The Sardine Experiment: Part Three

How to Eat Sardines

After last week’s sardine taste-testing, wherein many a sardine was eaten plain, on a cracker, with and without mustard, I finally got a little creative with the fishes and tried several recipes that also included such delights as capers, olives, tomatoes, eggplant, and long skinny noodles.

It was exceptionally disappointing.

Despite a growing affection for sardines and an existing passion for capers, olives, tomatoes, eggplant, and long skinny noodles, only one of my dishes could be described as anything beyond “interesting”.

However, it cemented the idea in my tiny pea-brain that sardines are best served simply, on something crisp, and with a generous adornment of some pungent, vinegary condiment.

The tinned sardine is a beautiful thing when left to its own devices.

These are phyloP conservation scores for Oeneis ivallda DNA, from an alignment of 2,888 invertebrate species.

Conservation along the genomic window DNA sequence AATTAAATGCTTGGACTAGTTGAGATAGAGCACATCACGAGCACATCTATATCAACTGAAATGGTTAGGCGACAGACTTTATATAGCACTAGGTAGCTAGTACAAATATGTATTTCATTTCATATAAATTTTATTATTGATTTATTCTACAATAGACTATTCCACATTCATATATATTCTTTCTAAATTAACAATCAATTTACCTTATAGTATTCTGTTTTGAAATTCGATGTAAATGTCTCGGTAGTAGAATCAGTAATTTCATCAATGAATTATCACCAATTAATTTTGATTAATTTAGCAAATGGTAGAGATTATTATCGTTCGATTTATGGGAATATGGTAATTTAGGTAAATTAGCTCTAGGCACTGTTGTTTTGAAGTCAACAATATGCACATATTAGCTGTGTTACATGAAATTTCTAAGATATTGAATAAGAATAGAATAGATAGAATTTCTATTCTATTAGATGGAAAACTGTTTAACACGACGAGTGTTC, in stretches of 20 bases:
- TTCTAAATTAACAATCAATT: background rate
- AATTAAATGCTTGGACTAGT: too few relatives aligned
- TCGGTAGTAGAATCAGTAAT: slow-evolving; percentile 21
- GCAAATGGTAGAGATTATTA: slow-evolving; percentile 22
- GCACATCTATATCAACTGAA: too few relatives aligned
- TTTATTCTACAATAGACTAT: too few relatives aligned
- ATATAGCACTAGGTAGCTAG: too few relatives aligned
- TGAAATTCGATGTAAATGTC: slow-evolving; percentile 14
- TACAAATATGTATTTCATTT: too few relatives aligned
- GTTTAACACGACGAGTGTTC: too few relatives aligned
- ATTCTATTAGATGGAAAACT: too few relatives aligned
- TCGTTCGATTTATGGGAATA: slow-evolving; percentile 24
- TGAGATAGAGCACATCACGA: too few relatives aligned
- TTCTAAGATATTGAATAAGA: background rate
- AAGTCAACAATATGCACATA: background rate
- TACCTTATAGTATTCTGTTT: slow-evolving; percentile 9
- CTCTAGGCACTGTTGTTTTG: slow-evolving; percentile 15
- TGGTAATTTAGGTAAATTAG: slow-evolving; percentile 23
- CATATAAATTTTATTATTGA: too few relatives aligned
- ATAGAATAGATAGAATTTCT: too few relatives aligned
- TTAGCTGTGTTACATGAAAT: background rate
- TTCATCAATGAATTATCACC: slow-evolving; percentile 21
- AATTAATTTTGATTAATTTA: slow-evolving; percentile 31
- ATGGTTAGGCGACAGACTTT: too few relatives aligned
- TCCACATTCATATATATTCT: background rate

Please try sardines on crackers with Colman’s mustard. Or perhaps with spicy horseradish. And please remember to have out the Sriracha and Tabasco sauces. Put out some fat green olives and pickled peppers for a sardine antipasti. Here is a recipe for gremolata, a fresh condiment of Milan, which I found complemented sardines and crusty bread exquisitely.



  • 1/4 teaspoon lemon zest
  • 1/2 teaspoon garlic, minced
  • 1/4 teaspoon salt
  • 1 tablespoon lemon juice (about half the lemon)
  • 1 chile de arbol, crumbled or 1/2 teaspoon crushed red pepper (may omit if you like)
  • 3 tablespoons olive oil
  • 2 tablespoons minced parsley


  1. Combine the zest, garlic, salt and lemon juice with a fork until the salt is dissolved.
  2. Add everything else and mix well.
  3. Spoon some on a piece of bread, then top with a sardine and eat it.

And here is the one sardine recipe I really enjoyed.